Finding a job is a full-time job! In a competitive job market you cannot afford to be under-prepared or to not explore all employment opportunities. The following resources can assist with your research, preparation and search strategies whether you are seeking your first full-time job or are going through a career or job change.
View/download the latest version which contains resume and cover letter samples, interviewing information, tips on using social media in a job/internship search, and other valuable resources!
Full and part-time positions, internships, and information about career events (on and off-campus) are posted on this site.
Connect with us to keep informed about career-related trends/issues, recent vacancies, networking possibilities, and professional development opportunities.
On-Campus Interview Program
Giving individuals access to a well-established base of employers who schedule and conduct interviews on campus for a variety of entry-level positions, as well as internships. Registrants may view, apply for, and track on-campus interviews for internships and full-time professional positions through Career Central. Resumes submitted for on-campus interviews must meet the employers' stated job specifications. Each semester a few registrants fail to appear for scheduled interviews. "No shows" and late cancellations are serious matters! Employers spend considerable time and money to come to CMU; candidates are expected to keep their interview commitments. All registrants are subject to our policy on late cancellations and "no shows."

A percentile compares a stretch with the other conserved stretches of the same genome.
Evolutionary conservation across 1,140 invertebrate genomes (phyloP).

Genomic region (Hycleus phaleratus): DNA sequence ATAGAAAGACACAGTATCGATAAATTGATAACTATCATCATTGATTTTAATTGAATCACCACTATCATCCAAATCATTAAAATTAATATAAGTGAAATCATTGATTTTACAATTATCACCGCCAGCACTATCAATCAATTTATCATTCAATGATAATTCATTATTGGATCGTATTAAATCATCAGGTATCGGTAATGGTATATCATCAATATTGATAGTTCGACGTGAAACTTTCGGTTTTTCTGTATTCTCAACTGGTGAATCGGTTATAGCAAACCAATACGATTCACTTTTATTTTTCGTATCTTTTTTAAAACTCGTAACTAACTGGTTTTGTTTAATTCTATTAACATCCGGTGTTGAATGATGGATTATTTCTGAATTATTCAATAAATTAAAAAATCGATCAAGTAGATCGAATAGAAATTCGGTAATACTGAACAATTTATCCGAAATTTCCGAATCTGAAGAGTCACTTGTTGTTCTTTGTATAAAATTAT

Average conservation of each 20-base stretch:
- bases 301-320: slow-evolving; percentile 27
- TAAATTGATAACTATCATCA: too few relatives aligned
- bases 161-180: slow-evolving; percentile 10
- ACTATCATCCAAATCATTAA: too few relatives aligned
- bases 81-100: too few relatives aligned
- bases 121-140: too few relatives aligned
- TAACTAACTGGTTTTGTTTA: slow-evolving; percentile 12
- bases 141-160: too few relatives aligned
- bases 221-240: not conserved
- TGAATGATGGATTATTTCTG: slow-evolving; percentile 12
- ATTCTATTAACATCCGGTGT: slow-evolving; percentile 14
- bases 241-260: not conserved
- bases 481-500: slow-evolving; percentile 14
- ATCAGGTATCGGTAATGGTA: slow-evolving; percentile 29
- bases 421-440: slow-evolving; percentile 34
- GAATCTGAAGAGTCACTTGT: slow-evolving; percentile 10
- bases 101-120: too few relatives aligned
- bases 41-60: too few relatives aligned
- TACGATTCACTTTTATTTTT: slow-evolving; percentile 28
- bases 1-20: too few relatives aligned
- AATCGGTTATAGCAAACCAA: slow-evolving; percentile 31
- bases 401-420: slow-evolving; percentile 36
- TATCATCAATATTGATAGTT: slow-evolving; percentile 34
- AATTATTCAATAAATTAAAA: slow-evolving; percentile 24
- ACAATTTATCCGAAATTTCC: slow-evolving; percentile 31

A great place to start your job search is by meeting with a career advisor to discuss search strategies and resources available for your individual search. Advisors are available for face-to-face or phone appointments; call the main office number (989.774.3068) to schedule an appointment with the advisor who works with your program of study or interest area.
Internet Job Search Resources
The Internet has many excellent sources of employment and job postings but it should not be the only tool used to identify employment opportunities. There is nothing wrong with using the large, internationally-known job posting websites, but it is recommended to use resources for your area of study or career focus (professional associations and targeted websites specific to your search).
The links contained on individual subject pages may have employment or other valuable job search (or employer) research tools.
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